In the context of chat-based communications, live chat automation involves engaging users with automated responses to their frequently asked questions. This is typically done using chatbots — live chat software powered by artificial intelligence (AI), machine learning and natural language processing (NLP), among other technologies.
Related reading: Chatbot terminology guide for newcomers: 12 terms you should know
Chatbots are designed to imitate and process human conversations on websites, apps, messaging services like Facebook Messenger and WhatsApp, and even regular SMS services. They automate customer service engagement and act as your organisation’s “front of house,” fielding questions before they even get to a flesh and bones member of your staff.
What are the benefits of live chat automation?
Chatbots don’t just provide canned responses to customer queries. There are chatbot automations that can generate leads, increase sales and improve the overall customer experience.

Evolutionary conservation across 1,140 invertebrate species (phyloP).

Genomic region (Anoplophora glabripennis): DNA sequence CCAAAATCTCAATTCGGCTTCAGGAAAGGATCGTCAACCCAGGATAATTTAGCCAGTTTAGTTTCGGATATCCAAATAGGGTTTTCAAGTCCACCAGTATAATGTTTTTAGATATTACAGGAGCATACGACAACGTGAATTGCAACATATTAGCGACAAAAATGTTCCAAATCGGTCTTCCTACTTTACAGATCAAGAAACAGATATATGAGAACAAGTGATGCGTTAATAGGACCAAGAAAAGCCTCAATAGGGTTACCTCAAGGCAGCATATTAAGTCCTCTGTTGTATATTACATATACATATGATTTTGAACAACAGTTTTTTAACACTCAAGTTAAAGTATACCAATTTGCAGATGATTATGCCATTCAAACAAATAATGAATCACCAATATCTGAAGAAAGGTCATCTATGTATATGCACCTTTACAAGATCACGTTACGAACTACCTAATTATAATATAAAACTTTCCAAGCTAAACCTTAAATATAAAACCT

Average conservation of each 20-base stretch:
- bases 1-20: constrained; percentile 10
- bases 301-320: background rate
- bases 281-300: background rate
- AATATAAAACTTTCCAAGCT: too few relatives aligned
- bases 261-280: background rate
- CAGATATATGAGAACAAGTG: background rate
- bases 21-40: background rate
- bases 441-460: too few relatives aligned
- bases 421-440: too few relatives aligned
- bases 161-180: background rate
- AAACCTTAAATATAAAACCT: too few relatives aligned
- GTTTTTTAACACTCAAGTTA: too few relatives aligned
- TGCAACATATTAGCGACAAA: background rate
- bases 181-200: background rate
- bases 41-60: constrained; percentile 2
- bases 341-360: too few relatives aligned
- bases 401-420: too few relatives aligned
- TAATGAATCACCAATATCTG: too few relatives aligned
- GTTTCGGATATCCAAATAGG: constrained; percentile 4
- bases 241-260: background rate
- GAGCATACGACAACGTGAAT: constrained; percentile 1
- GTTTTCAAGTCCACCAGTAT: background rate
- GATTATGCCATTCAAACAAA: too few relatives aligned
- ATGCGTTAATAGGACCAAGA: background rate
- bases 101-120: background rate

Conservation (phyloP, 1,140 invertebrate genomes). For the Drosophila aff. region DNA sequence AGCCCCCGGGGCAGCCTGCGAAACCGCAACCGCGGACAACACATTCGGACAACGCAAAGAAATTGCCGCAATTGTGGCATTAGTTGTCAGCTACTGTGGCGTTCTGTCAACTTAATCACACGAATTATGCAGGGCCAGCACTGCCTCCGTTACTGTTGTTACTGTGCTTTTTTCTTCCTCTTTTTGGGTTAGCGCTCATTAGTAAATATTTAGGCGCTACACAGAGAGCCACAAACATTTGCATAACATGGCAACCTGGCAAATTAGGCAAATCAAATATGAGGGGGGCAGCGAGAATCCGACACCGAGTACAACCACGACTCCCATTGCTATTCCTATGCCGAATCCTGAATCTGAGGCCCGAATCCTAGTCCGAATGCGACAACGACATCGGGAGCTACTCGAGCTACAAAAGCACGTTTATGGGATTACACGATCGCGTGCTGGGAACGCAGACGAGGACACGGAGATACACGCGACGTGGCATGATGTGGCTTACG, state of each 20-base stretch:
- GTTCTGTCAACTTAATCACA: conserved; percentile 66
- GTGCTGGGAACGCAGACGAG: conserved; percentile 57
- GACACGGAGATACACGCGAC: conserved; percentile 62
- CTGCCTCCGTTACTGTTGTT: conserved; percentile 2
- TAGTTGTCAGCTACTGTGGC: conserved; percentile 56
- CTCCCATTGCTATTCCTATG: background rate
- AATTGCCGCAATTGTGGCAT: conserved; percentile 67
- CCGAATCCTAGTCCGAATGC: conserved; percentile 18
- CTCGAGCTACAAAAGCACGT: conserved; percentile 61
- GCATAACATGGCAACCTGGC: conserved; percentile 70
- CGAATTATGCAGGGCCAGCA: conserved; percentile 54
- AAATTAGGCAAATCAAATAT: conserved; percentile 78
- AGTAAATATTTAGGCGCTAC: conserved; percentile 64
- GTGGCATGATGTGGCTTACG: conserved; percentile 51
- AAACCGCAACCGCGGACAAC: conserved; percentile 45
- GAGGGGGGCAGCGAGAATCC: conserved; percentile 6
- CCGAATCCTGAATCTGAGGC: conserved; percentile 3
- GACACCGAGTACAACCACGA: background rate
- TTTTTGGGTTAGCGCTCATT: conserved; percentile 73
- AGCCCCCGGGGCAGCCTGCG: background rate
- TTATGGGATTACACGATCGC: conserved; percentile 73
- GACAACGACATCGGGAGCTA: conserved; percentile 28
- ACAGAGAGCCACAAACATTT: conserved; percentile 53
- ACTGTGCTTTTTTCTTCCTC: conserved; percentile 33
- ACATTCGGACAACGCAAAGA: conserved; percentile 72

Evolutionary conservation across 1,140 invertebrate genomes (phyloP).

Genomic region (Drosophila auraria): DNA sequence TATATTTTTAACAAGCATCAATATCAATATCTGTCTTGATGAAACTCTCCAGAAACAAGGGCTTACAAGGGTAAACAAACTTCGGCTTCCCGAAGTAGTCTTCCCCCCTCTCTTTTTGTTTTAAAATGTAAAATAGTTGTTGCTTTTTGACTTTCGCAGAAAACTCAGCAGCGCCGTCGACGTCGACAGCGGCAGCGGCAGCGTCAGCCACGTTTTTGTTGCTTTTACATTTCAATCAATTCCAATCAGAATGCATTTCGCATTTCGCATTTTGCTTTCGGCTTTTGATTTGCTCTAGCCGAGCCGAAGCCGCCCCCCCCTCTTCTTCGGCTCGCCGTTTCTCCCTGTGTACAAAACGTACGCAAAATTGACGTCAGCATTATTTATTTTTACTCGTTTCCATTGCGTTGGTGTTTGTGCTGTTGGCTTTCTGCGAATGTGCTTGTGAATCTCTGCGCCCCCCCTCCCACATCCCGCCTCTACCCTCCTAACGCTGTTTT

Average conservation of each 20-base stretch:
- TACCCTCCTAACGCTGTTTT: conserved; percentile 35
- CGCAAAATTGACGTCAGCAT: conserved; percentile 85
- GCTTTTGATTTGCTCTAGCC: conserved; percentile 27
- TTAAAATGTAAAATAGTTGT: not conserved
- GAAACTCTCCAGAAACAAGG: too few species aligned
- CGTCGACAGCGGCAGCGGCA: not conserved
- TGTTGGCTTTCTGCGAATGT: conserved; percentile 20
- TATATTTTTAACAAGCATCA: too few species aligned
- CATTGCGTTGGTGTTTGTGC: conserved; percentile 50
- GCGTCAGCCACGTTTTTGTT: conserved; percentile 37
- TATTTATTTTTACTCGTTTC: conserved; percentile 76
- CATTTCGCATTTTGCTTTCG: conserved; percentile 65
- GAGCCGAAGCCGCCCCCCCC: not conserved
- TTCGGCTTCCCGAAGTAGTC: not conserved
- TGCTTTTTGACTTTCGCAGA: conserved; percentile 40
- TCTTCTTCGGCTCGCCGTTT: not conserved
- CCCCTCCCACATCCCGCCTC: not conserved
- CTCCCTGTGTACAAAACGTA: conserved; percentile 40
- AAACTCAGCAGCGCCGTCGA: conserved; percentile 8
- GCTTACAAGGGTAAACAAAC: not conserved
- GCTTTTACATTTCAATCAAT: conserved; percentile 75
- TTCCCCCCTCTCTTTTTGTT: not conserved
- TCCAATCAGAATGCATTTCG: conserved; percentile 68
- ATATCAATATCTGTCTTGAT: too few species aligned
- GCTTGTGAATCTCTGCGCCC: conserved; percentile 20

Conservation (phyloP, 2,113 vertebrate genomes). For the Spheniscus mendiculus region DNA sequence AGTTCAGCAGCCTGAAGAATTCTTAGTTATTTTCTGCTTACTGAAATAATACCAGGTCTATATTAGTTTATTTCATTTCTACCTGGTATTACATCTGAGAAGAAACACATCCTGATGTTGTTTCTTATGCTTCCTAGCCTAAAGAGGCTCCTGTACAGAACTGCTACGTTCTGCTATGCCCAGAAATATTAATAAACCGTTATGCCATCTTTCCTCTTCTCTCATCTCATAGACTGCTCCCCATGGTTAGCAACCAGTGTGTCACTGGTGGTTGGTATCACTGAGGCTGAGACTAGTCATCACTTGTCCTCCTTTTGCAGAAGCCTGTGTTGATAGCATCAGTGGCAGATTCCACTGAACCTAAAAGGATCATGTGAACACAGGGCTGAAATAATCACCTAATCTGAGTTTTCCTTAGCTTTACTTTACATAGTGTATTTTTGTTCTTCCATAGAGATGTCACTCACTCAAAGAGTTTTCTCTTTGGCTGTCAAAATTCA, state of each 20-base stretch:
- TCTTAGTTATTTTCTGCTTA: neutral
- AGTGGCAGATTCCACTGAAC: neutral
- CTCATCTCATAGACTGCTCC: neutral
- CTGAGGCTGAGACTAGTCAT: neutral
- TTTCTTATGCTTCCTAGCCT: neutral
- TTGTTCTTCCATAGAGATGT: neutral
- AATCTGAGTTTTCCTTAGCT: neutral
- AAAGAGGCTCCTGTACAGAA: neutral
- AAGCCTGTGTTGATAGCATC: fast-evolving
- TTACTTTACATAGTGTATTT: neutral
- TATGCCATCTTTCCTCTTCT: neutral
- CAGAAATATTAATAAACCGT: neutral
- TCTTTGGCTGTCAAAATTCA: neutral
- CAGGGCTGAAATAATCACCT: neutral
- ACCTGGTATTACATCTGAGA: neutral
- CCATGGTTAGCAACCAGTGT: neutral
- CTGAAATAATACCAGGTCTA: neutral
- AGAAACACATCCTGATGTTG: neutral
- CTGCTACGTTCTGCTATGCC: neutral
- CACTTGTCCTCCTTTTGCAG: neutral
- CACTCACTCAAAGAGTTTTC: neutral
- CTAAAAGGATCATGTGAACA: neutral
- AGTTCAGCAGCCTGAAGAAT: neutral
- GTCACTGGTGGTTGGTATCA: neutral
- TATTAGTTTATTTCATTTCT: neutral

Sounds like science fiction? Not at all. Chatbots generate incredible results for many organisations of all sizes, so much so that Mordor Intelligence predicts the chatbot market to reach $102.29 billion in value by 2026.
Here’s a closer look at the benefits chatbots bring to the table.
1. Self-service through chat
Take a portion of live chat conversations and analyse their content and you’ll find that a significant number of question and answer exchanges with customers revolve around a handful of topics.
In the retail industry, these topics typically cover issues such as:
- Shipping and order tracking
- In-stock and out-of-stock queries
- Product/service features
There might be variations in wording and phrasing, but customers’ questions tend to focus on the same few things. Chatbots allow you to take these common queries and link them to a knowledge base of resources and services. A customer simply has to ask the “live agent” a question and the chatbot will signpost them to the information they need.
This process is called self-service, a user experience (UX) feature that enables users to complete an action without human intervention. For example, believe housing, one of the largest housing associations in North East England, uses a chatbot to signpost residents to their services and resources.